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Read Rise of the Data Lakehouse to explore why lakehouses are the data architecture of the future with the father of the data warehouse, Bill Inmon.

Since the inception of Spark SQL in Apache Spark 1.0, one of its most popular uses has been as a conduit for pulling data into the Spark platform.  Early users loved Spark SQL’s support for reading data from existing Apache Hive tables as well as from the popular Parquet columnar format. We’ve since added support for other formats, such as JSON.  In Apache Spark 1.2, we've taken the next step to allow Spark to integrate natively with a far larger number of input sources.  These new integrations are made possible through the inclusion of the new Spark SQL Data Sources API.


The Data Sources API provides a pluggable mechanism for accessing structured data though Spark SQL. Data sources can be more than just simple pipes that convert data and pull it into Spark. The tight optimizer integration provided by this API means that filtering and column pruning can be pushed all the way down to the data source in many cases.  Such integrated optimizations can vastly reduce the amount of data that needs to be processed and thus can significantly speed up Spark jobs.

Using a data sources is as easy as referencing it from SQL (or your favorite Spark language):

    USING com.databricks.spark.avro
    OPTIONS (path "episodes.avro")

Another strength of the Data Sources API is that it gives users the ability to manipulate data in all of the languages that Spark supports, regardless of how the data is sourced. Data sources that are implemented in Scala, for example, can be used by pySpark users without any extra effort required of the library developer. Furthermore, Spark SQL makes it easy to join data from different data sources using a single interface. Taken together, these capabilities further unify the big data analytics solution provided by Apache Spark 1.2.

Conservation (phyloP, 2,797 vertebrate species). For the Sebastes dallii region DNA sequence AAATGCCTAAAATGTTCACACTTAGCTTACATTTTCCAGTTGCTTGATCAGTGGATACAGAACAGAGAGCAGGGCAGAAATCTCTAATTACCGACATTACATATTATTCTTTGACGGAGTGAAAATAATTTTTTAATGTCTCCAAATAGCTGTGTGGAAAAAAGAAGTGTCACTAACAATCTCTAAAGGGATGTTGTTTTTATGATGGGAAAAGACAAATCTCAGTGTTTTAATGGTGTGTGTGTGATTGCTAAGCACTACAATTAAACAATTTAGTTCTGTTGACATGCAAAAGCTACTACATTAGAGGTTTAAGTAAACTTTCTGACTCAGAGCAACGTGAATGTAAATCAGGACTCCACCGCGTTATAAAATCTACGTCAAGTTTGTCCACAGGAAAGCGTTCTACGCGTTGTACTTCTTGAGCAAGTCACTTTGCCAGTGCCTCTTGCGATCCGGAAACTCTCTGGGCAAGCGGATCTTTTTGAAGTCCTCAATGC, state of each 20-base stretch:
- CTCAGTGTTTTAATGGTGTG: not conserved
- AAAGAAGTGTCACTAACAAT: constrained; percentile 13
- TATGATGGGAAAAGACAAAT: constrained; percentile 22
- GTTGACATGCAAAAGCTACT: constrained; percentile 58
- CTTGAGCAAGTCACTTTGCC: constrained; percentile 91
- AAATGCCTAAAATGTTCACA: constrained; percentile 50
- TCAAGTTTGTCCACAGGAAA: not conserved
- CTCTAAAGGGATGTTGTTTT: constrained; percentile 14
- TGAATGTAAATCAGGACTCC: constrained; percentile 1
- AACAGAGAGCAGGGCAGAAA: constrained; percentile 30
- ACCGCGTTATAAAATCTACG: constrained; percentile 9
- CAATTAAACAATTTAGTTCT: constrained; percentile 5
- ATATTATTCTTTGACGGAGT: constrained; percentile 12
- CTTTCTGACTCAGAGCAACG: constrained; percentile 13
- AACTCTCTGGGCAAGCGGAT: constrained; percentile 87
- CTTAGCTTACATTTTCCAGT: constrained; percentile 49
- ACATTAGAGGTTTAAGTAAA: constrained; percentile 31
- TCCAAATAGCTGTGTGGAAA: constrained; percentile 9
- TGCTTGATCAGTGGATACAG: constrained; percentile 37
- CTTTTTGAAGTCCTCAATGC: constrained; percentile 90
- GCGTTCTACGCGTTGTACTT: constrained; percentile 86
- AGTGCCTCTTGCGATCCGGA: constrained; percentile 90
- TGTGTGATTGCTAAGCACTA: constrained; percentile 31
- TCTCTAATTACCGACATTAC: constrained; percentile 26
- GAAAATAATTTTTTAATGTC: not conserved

Even though this API is still young, there are already several libraries built on top of it, including Apache Avro, Comma Separated Values (csv), and even dBASE Table File Format (dbf).  Now that Apache Spark 1.2 has been officially released, we expect this list to grow quickly. We know of efforts underway to support HBase, JDBC, and more. Check out Spark Packages to find an up-to-date list of libraries that are available.

For developers that are interested in writing a library for their favorite format, we suggest that you study the reference library for reading Apache Avro, check out the example sources, or watch this meetup video.

Additionally, stay tuned for extensions to this API.  In Apache Spark 1.3 we are hoping to add support for partitioning, persistent tables, and optional user specified schema.

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